Ebrahim Raisi expressed hope that the first visit to Moscow by an Iranian president in almost five years would lead to a turning point in relations with Russia. During a three-hour meeting on Wednesday, Raisi and Vladimir Putin supported improving bilateral ties and discussed regional and international issues. Iran’s petroleum
Kambiz Attar Kashani, a 44 year-old with dual citizenship to the US and Iran, has been charged with violating sanctions by exporting IT goods and services to the latter country. Kashani was arrested last Friday on charges of conspiring to illegal export to the Central Bank of Iran. Kashani reportedly
On Thursday, Iran reportedly launched a rocket into space containing three research devices. The launch drew attention to Tehran’s missile ambitions amid faltering international negotiations regarding its nuclear program. The rocket launched by Iran last week is called the Simorgh and is designed to carry satellites. The spacecraft went up
In June of last year, Cox Media Group (CMG) IT systems and live streams were the targets of a ransomware attack. The Microsoft Threat Intelligence Center (MSTIC) has attributed the attack to an Iranian threat actor, codenamed DEV-0270, a group linked to multiple intrusions of US companies. The attack is part of larger trends in Iranian hacker activity globally identified by the MSTIC. This attribution is also one of many Log4Shell vulnerability headlines of the last three weeks, as DEV-0270 (also known as Phosphorus) exploited Log4Shell in Log4j for initial access to the CMG systems.
The Syrian Defense Ministry has reported that Israeli missiles struck Syria’s port of Latakia on Tuesday, resulting in major damage and large fires. This marks the second such attack on the facility in December alone. The missiles were reportedly fired from the Mediterranean and targeted the commercial port’s container yard.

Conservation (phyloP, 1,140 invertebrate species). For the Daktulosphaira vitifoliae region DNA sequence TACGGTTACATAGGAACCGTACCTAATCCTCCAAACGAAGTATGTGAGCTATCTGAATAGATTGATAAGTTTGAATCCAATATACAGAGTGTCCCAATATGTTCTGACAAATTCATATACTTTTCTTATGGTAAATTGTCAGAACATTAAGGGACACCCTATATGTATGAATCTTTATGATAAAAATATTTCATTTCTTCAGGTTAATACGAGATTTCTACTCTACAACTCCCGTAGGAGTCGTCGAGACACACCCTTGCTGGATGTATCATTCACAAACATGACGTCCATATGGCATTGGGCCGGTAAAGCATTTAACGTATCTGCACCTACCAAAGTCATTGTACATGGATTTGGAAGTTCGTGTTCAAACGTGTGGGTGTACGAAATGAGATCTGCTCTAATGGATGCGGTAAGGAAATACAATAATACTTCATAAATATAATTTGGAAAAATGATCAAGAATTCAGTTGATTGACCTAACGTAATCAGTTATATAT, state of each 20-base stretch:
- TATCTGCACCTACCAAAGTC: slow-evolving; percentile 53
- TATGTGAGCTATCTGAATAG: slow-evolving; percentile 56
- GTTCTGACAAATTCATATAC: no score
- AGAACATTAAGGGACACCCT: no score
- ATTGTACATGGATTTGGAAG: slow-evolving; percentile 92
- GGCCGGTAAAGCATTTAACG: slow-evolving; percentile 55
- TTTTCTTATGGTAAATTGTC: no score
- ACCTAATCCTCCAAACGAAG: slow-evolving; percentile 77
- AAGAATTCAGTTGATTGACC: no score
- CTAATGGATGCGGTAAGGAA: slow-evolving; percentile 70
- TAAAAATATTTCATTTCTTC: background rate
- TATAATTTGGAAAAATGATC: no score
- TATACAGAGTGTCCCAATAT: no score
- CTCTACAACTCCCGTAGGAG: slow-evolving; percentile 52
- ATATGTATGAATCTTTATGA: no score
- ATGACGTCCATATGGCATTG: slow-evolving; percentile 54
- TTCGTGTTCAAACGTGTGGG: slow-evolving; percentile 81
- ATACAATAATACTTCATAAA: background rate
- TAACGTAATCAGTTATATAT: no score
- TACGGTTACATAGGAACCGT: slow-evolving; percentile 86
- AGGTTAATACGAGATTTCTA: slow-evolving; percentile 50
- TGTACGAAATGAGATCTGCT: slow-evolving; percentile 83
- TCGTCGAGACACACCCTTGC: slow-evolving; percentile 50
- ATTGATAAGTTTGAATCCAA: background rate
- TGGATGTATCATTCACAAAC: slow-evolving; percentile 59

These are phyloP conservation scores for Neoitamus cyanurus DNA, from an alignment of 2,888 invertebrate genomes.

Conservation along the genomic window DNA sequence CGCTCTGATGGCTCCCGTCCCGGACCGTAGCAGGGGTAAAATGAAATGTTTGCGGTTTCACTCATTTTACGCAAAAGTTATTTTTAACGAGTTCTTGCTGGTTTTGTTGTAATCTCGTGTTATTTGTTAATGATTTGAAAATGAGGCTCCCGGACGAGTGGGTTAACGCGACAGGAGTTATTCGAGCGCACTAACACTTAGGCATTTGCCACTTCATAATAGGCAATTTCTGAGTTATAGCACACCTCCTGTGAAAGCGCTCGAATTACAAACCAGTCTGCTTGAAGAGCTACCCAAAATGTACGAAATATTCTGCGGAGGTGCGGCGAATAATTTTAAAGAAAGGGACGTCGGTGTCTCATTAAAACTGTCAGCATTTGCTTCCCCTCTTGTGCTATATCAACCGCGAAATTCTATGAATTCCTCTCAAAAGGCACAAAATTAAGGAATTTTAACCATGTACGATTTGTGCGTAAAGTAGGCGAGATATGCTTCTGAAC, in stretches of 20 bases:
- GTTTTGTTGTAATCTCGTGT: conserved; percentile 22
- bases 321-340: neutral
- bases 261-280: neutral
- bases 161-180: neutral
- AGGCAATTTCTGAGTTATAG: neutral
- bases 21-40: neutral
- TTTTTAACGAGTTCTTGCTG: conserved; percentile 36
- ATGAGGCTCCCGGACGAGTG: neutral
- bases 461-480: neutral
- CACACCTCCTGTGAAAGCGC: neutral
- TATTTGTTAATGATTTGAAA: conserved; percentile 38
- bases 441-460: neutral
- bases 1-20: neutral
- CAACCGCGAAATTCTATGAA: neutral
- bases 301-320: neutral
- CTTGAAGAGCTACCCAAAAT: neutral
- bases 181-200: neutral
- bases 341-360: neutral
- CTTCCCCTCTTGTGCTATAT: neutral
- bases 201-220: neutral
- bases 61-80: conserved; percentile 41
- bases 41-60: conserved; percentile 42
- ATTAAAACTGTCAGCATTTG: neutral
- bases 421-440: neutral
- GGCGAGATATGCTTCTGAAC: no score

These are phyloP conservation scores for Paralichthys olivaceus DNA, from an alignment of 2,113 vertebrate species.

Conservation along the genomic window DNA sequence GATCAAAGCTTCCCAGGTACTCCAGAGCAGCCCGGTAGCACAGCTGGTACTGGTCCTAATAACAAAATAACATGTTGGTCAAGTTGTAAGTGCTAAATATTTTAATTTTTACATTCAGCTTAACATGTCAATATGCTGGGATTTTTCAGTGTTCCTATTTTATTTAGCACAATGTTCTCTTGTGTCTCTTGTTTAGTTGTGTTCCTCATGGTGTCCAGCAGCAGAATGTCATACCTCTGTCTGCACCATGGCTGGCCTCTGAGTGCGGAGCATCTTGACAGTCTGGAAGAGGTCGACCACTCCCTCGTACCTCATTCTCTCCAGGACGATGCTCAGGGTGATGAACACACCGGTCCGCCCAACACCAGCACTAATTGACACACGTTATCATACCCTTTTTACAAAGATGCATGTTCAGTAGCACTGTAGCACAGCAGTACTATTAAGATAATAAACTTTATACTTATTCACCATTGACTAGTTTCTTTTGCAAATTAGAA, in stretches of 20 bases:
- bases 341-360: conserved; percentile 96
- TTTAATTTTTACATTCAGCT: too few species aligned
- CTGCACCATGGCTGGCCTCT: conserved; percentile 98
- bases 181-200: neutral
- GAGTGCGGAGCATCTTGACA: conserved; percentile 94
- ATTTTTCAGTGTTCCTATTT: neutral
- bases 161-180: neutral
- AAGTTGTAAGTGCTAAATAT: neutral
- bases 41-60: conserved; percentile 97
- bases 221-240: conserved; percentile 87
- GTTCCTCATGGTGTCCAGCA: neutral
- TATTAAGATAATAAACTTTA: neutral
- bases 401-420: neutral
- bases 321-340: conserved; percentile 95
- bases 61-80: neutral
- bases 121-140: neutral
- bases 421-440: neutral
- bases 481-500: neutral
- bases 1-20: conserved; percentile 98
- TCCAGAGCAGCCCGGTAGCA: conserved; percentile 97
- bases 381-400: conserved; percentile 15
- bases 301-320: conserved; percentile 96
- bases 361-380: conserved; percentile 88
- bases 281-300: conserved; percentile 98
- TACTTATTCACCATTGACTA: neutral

As 2021 winds down, online cybersecurity journals and cyber experts are providing their cyber threat forecasts for the new year. Ransomware, cloud security, supply chain attacks, and of course critical infrastructure are common themes in many of these prognostications. Cybercrime will continue to flourish, data privacy will remain at the forefront of many privacy advocates’ minds, and security proponents will beat the drum of the implementation of “zero trust” strategies for their enterprises. Nation-states will invariably dominate the 2022 news cycle with respect to malicious cyber activities.
In December 2021, Iran’s Ambassador to the United Nations issued a formal statement rejecting Iran’s use of force in cyberspace. In the statement, the Ambassador acknowledged Iran’s victimization by cyber-attacks, underscoring the 2010 Stuxnet attack that directly impacted a key infrastructure by disrupting its nuclear enrichment process. A key component in this address was Iran’s assertion of a series of principles including the rights of state sovereignty in cyberspace, rejection of states using the digital domain to interfere in the internal affairs of other states, and codifying and implementing a legally-binding measure for responsible state behavior in cyberspace.
On Wednesday, cybersecurity researchers at IBM’s Security X-Force confirmed that an Asian airline was the target of a cyberattack conducted by a suspected state-sponsored Iranian threat group. The attack likely began in October 2019 and lasted until 2021. The attack leveraged a never-before-seen backdoor, according to researchers. Researchers suspect the
Attackers are impersonating the Iranian government in the latest SMS malware campaign against Iranian residents. The attackers are using socially engineered messages to compromise devices, seeking bank credentials. The campaign targets Android users by installing bank information-stealing malware that can exfiltrate credit card data and siphon money from financial accounts.
Iran-Israel Cyber Conflict Shows Leadership Needed to Curb Critical and Civilian Infrastructure Targeting
Over the course of several months, Israel is suspected of perpetrating several attacks that have disrupted key services in Iran. Not one to play victim, Iran has been retaliating in its own way, targeting Israeli targets as well. While the two countries have engaged one another covertly in most domains (air, land, sea, and cyberspace), for the past year both have appeared to move away from traditional symbols of state power such as military sites, individuals of interest, or government facilities, to civilian infrastructure. The intent of these attacks is quite clear: to inflict pain on the civilian communities in their respective countries in a show that neither government can protect them.